I had a lot of them, but none that I remember in sysconfig.

Some services were simply disabled, no rpmorig/new there. I had to
reenable them manually, when I found out - like fam requiring rpc now, and
rpc was not started.

- --
Cheers,
        Carlos E. R.
        (from 12.3 x86_64 "Dartmouth" at Telcontar)

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Re: How to set the default runlevel in openSUSE 12.3 ?

Andrei Borzenkov
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В Mon, 17 Jun 2013 02:12:16 +0200 (CEST)
"Carlos E. R." <[hidden email]> пишет:

>
> Some services were simply disabled, no rpmorig/new there. I had to
> reenable them manually, when I found out - like fam requiring rpc now, and
> rpc was not started.
>

If that happened on update, it is definitely worth bug report. Update
should not change current enabled/disabled status.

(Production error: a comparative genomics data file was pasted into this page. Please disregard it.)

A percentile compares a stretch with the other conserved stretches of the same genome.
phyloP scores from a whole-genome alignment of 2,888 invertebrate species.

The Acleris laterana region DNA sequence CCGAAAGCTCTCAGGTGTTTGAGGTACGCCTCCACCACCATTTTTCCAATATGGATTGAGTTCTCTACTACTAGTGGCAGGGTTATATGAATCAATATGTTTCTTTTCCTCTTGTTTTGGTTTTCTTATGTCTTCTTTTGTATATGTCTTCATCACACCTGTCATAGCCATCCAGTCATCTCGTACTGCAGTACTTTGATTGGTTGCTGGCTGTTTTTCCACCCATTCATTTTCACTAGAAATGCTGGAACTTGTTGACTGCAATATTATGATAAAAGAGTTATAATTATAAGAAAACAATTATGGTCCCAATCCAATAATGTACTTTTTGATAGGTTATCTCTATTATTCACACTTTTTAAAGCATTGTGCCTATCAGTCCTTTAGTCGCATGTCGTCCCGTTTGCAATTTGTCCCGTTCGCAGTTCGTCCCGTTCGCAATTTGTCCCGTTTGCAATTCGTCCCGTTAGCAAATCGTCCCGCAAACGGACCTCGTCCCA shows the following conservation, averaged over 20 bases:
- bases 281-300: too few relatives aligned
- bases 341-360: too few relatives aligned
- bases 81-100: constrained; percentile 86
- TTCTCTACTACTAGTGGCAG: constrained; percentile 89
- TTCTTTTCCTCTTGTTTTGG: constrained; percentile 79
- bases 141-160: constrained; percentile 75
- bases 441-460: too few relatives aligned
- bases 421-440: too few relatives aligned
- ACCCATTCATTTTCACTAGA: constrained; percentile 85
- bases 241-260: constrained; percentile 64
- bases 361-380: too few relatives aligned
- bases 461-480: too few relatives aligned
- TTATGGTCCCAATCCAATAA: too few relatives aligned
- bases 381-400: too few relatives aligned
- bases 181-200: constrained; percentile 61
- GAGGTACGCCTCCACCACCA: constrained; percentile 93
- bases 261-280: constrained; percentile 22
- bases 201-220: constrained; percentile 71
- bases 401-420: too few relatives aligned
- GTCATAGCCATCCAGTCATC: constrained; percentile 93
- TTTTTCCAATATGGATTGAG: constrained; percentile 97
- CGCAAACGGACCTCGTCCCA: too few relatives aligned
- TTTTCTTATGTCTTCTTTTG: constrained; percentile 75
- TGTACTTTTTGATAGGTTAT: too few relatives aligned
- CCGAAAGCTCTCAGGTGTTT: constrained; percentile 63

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Re: How to set the default runlevel in openSUSE 12.3 ?

Carlos E. R.-2
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On Monday, 2013-06-17 at 07:12 +0400, Andrey Borzenkov wrote:

> В Mon, 17 Jun 2013 02:12:16 +0200 (CEST) "Carlos E. R." <> пишет:
>
>>
>> Some services were simply disabled, no rpmorig/new there. I had to
>> reenable them manually, when I found out - like fam requiring rpc now, and
>> rpc was not started.
>>
>
> If that happened on update, it is definitely worth bug report. Update
> should not change current enabled/disabled status.
I have my notes about what failed on the upgrade, and I do plan to report
all of them in a single bugzilla, to keep the context and save typing,
before I forget the details. They can ask for the individual things to
handle go on separate reports later, if they are interested. Let's see
when I can.


- --
Cheers,
        Carlos E. R.
        (from 12.3 x86_64 "Dartmouth" at Telcontar)

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Re: How to set the default runlevel in openSUSE 12.3 ?

Andrei Borzenkov
On Mon, Jun 17, 2013 at 1:08 PM, Carlos E. R.